“I went to see my grandparents in the summer and over the weekends, as they have horses that I used to ride, and it was a good place to be,” he said. “The summers were long and hot and it was the perfect place for any kid to be. Over time, the size of the place became a problem for my grandparents and they rented their home out, moving closer to town and downsizing. Hopefully, I will own it one day when I am retired – that would be an ideal scenario because we could then keep what is a very special place in the family.”
Zaba’s love of football was never far away during his formative years and he took every opportunity to kick a ball in Arrecifes.
“In Argentina, you have a lot of space to play on the street, or in gardens, or at the park,” he said. “We played on any space we could find in our neighbourhood after school. I called on my friends and went to play. It was quite a safe area to live in, but I had to leave when I was scouted aged 10 or so.
“There are only a few football teams in Arrecifes and my junior team coach came to me to say that I had quality and that I should try my luck in the city. My father agreed it would be best and I so I joined went to Buenos Aires side San Lorenzo when I was 12 years old. It would have been tough to break into a team like Boca Juniors or River Plate and my father felt I’d have a better chance of progressing at a smaller club.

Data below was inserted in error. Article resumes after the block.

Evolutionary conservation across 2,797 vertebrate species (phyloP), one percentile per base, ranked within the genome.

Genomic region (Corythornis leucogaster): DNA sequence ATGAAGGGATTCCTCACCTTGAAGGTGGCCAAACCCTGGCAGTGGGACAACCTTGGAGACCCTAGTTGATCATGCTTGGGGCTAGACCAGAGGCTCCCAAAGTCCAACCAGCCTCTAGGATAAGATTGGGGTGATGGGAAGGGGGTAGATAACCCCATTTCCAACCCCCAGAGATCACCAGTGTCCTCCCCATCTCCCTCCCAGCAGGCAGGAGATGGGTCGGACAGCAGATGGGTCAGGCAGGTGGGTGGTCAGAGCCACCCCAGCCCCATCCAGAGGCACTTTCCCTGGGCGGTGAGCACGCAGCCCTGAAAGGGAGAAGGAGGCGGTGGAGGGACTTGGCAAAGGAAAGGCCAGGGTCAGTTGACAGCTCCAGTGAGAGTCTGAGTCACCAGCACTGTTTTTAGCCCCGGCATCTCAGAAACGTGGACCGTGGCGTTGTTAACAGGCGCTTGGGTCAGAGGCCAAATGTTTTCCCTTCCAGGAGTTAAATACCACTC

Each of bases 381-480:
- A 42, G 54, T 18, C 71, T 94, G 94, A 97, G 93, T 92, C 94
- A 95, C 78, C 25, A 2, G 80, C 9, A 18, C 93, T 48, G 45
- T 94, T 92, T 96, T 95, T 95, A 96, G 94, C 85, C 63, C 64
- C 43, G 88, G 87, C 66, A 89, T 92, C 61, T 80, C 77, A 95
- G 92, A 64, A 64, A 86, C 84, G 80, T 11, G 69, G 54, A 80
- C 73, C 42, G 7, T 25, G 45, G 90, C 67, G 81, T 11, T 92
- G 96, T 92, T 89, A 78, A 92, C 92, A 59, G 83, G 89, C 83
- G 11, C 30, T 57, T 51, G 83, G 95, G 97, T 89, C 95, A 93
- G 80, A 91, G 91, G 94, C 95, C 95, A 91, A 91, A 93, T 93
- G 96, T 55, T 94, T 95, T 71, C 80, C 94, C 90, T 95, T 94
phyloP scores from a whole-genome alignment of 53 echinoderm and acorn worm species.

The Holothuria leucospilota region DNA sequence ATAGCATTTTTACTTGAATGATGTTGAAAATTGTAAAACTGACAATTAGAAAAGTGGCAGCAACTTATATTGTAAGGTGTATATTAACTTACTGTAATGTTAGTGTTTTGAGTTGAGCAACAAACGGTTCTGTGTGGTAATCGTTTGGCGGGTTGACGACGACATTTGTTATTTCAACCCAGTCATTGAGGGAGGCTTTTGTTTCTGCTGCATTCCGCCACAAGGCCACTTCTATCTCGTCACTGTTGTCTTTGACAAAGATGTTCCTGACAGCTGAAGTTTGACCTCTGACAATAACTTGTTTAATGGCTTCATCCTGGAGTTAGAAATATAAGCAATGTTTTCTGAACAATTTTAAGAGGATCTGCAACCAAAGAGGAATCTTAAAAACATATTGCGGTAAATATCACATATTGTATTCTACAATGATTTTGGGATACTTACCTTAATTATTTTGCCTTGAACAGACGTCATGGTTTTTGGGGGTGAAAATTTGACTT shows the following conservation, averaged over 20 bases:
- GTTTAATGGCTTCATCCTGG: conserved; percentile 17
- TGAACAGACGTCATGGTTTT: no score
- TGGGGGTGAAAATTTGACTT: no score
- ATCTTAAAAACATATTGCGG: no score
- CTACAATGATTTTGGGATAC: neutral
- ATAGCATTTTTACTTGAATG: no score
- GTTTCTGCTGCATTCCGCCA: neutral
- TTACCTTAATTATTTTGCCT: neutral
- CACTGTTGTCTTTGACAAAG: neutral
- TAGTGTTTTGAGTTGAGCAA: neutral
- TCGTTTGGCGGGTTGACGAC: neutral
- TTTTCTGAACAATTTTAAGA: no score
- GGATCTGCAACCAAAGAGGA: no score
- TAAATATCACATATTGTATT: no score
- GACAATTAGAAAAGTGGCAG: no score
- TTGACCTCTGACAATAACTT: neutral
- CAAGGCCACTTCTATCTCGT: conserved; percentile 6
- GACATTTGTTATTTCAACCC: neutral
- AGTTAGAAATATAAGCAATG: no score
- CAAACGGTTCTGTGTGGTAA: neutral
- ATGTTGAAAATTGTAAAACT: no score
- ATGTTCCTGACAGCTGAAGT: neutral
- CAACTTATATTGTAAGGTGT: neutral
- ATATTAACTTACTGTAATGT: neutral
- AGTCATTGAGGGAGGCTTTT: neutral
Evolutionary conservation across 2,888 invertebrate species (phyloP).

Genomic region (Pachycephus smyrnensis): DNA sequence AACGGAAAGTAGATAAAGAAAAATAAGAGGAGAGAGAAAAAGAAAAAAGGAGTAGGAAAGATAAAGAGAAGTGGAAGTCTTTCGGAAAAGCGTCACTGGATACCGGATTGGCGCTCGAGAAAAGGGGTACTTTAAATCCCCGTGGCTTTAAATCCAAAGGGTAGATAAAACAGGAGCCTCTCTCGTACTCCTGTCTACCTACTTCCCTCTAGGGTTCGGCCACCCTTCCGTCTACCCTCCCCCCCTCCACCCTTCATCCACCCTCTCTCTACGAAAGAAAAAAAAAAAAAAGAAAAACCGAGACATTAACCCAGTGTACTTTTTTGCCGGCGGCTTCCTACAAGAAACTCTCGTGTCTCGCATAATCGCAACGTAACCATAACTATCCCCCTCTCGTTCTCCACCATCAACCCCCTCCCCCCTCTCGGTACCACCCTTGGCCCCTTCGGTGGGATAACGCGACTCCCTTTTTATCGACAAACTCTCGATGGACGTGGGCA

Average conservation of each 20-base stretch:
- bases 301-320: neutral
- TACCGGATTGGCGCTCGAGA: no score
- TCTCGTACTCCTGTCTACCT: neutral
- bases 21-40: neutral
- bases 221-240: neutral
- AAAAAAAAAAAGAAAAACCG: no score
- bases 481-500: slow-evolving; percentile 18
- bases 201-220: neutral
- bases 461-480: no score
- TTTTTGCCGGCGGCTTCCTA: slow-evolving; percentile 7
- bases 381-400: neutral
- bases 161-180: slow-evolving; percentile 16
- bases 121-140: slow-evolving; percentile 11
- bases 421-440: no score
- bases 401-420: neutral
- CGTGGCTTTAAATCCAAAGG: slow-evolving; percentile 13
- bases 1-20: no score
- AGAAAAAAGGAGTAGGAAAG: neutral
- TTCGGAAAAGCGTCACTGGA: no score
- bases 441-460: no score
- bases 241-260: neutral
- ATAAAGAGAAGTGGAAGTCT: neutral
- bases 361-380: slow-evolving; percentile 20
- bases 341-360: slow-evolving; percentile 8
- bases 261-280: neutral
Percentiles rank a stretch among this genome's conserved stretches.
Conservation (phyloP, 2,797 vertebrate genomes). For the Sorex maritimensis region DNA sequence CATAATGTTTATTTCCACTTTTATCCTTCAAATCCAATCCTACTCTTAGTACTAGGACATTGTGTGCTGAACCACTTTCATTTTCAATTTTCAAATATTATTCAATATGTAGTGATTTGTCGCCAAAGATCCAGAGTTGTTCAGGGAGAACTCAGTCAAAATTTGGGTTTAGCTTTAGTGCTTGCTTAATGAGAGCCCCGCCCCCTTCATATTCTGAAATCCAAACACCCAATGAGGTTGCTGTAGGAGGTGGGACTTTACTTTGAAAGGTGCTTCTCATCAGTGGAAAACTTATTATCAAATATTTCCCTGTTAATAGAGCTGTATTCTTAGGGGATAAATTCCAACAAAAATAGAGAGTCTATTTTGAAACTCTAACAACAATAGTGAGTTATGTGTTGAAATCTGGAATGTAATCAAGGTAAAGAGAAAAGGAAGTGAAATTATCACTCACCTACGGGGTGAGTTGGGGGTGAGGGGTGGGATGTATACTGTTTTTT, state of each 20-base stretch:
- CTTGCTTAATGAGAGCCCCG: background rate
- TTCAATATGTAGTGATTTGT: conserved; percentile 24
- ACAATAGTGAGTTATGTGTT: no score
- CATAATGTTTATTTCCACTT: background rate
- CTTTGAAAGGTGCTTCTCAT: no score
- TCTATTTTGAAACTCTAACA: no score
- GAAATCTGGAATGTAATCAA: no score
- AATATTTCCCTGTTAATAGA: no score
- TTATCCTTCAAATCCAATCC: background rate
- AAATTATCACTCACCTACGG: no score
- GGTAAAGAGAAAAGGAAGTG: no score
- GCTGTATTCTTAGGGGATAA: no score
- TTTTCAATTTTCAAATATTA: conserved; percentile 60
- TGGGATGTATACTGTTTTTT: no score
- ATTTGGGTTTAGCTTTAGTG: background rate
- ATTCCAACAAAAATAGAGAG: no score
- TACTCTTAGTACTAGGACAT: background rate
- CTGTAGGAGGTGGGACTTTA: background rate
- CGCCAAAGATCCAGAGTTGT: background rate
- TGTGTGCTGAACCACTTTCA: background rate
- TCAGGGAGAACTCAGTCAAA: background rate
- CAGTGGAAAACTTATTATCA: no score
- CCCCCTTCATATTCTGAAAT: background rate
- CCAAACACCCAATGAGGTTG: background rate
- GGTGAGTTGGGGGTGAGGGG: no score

“It was a big change for me and I lived with all the other youngsters in a house owned by the club but they didn’t have a lot of money for the young players to live comfortably.
“The food was always the same: spaghetti, chicken, oranges - just cheap food. My parents knew it was difficult and were there for me whenever they could get to Buenos Aires. My father gave me a small allowance that meant I could vary what I ate and he would sometimes take me to restaurants to eat different types of food. I was very lucky that we had the money to do that.”
Outings for the young Pablo didn’t always end with eating, as football-mad Jorge eventually took Pablo to watch his first football match at his beloved Boca Juniors.